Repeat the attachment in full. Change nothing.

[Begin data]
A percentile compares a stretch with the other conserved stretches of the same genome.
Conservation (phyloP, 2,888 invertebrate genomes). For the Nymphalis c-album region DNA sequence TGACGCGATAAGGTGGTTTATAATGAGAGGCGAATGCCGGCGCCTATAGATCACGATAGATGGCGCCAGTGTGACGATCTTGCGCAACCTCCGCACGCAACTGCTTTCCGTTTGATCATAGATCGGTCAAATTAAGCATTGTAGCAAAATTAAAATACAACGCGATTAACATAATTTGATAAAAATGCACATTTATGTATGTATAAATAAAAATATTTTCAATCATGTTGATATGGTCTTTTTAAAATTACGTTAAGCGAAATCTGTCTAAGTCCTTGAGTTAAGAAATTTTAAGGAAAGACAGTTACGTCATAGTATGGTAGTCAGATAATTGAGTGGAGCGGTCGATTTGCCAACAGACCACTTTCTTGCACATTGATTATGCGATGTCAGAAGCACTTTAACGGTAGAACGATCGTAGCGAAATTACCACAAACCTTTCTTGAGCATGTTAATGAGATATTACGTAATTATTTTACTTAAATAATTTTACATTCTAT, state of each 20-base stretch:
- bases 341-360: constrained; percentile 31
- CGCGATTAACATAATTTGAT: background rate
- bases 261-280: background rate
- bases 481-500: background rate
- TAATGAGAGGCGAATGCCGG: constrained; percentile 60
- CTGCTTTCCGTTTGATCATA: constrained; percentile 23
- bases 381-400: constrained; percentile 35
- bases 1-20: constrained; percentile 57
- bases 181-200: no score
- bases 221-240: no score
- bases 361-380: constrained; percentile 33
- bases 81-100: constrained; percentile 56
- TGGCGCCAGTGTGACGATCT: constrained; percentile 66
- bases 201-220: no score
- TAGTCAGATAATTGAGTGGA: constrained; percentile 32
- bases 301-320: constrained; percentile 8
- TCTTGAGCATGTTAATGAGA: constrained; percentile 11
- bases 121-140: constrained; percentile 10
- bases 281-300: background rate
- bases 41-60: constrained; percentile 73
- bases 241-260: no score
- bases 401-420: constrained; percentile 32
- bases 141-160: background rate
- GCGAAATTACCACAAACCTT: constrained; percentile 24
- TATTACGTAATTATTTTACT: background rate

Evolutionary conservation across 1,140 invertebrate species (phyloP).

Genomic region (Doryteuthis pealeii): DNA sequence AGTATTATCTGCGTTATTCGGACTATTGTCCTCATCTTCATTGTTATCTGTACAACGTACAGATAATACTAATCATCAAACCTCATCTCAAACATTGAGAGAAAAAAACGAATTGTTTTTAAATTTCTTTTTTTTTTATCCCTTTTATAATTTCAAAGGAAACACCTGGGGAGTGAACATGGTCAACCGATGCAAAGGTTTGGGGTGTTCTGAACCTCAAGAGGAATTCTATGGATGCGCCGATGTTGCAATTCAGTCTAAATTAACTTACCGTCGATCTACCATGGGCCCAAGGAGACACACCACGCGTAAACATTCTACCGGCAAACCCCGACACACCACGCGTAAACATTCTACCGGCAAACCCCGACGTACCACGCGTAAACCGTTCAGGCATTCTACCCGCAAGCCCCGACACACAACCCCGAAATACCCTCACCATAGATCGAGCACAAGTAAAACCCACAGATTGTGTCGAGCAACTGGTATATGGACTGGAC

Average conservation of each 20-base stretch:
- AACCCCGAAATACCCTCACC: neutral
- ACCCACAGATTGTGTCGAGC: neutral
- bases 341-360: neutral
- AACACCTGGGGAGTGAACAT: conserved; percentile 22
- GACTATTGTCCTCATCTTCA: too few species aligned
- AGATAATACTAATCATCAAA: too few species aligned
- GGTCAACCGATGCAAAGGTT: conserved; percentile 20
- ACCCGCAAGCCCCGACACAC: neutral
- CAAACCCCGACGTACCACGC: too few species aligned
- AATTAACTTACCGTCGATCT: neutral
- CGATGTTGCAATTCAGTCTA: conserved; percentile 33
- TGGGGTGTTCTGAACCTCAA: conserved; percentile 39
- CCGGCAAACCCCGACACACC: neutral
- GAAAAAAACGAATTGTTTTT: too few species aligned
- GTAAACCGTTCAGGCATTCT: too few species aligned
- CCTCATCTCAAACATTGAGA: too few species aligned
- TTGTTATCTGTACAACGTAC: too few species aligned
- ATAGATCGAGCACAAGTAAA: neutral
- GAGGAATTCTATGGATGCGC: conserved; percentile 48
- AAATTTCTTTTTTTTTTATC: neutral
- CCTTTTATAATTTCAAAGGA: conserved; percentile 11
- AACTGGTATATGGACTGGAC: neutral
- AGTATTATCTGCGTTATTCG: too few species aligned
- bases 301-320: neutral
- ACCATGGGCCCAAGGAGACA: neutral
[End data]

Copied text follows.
A percentile compares a stretch with the other conserved stretches of the same genome.
Conservation (phyloP, 2,888 invertebrate genomes). For the Nymphalis c-album region DNA sequence TGACGCGATAAGGTGGTTTATAATGAGAGGCGAATGCCGGCGCCTATAGATCACGATAGATGGCGCCAGTGTGACGATCTTGCGCAACCTCCGCACGCAACTGCTTTCCGTTTGATCATAGATCGGTCAAATTAAGCATTGTAGCAAAATTAAAATACAACGCGATTAACATAATTTGATAAAAATGCACATTTATGTATGTATAAATAAAAATATTTTCAATCATGTTGATATGGTCTTTTTAAAATTACGTTAAGCGAAATCTGTCTAAGTCCTTGAGTTAAGAAATTTTAAGGAAAGACAGTTACGTCATAGTATGGTAGTCAGATAATTGAGTGGAGCGGTCGATTTGCCAACAGACCACTTTCTTGCACATTGATTATGCGATGTCAGAAGCACTTTAACGGTAGAACGATCGTAGCGAAATTACCACAAACCTTTCTTGAGCATGTTAATGAGATATTACGTAATTATTTTACTTAAATAATTTTACATTCTAT, state of each 20-base stretch:
- bases 341-360: constrained; percentile 31
- CGCGATTAACATAATTTGAT: background rate
- bases 261-280: background rate
- bases 481-500: background rate
- TAATGAGAGGCGAATGCCGG: constrained; percentile 60
- CTGCTTTCCGTTTGATCATA: constrained; percentile 23
- bases 381-400: constrained; percentile 35
- bases 1-20: constrained; percentile 57
- bases 181-200: no score
- bases 221-240: no score
- bases 361-380: constrained; percentile 33
- bases 81-100: constrained; percentile 56
- TGGCGCCAGTGTGACGATCT: constrained; percentile 66
- bases 201-220: no score
- TAGTCAGATAATTGAGTGGA: constrained; percentile 32
- bases 301-320: constrained; percentile 8
- TCTTGAGCATGTTAATGAGA: constrained; percentile 11
- bases 121-140: constrained; percentile 10
- bases 281-300: background rate
- bases 41-60: constrained; percentile 73
- bases 241-260: no score
- bases 401-420: constrained; percentile 32
- bases 141-160: background rate
- GCGAAATTACCACAAACCTT: constrained; percentile 24
- TATTACGTAATTATTTTACT: background rate

Evolutionary conservation across 1,140 invertebrate species (phyloP).

Genomic region (Doryteuthis pealeii): DNA sequence AGTATTATCTGCGTTATTCGGACTATTGTCCTCATCTTCATTGTTATCTGTACAACGTACAGATAATACTAATCATCAAACCTCATCTCAAACATTGAGAGAAAAAAACGAATTGTTTTTAAATTTCTTTTTTTTTTATCCCTTTTATAATTTCAAAGGAAACACCTGGGGAGTGAACATGGTCAACCGATGCAAAGGTTTGGGGTGTTCTGAACCTCAAGAGGAATTCTATGGATGCGCCGATGTTGCAATTCAGTCTAAATTAACTTACCGTCGATCTACCATGGGCCCAAGGAGACACACCACGCGTAAACATTCTACCGGCAAACCCCGACACACCACGCGTAAACATTCTACCGGCAAACCCCGACGTACCACGCGTAAACCGTTCAGGCATTCTACCCGCAAGCCCCGACACACAACCCCGAAATACCCTCACCATAGATCGAGCACAAGTAAAACCCACAGATTGTGTCGAGCAACTGGTATATGGACTGGAC

Average conservation of each 20-base stretch:
- AACCCCGAAATACCCTCACC: neutral
- ACCCACAGATTGTGTCGAGC: neutral
- bases 341-360: neutral
- AACACCTGGGGAGTGAACAT: conserved; percentile 22
- GACTATTGTCCTCATCTTCA: too few species aligned
- AGATAATACTAATCATCAAA: too few species aligned
- GGTCAACCGATGCAAAGGTT: conserved; percentile 20
- ACCCGCAAGCCCCGACACAC: neutral
- CAAACCCCGACGTACCACGC: too few species aligned
- AATTAACTTACCGTCGATCT: neutral
- CGATGTTGCAATTCAGTCTA: conserved; percentile 33
- TGGGGTGTTCTGAACCTCAA: conserved; percentile 39
- CCGGCAAACCCCGACACACC: neutral
- GAAAAAAACGAATTGTTTTT: too few species aligned
- GTAAACCGTTCAGGCATTCT: too few species aligned
- CCTCATCTCAAACATTGAGA: too few species aligned
- TTGTTATCTGTACAACGTAC: too few species aligned
- ATAGATCGAGCACAAGTAAA: neutral
- GAGGAATTCTATGGATGCGC: conserved; percentile 48
- AAATTTCTTTTTTTTTTATC: neutral
- CCTTTTATAATTTCAAAGGA: conserved; percentile 11
- AACTGGTATATGGACTGGAC: neutral
- AGTATTATCTGCGTTATTCG: too few species aligned
- bases 301-320: neutral
- ACCATGGGCCCAAGGAGACA: neutral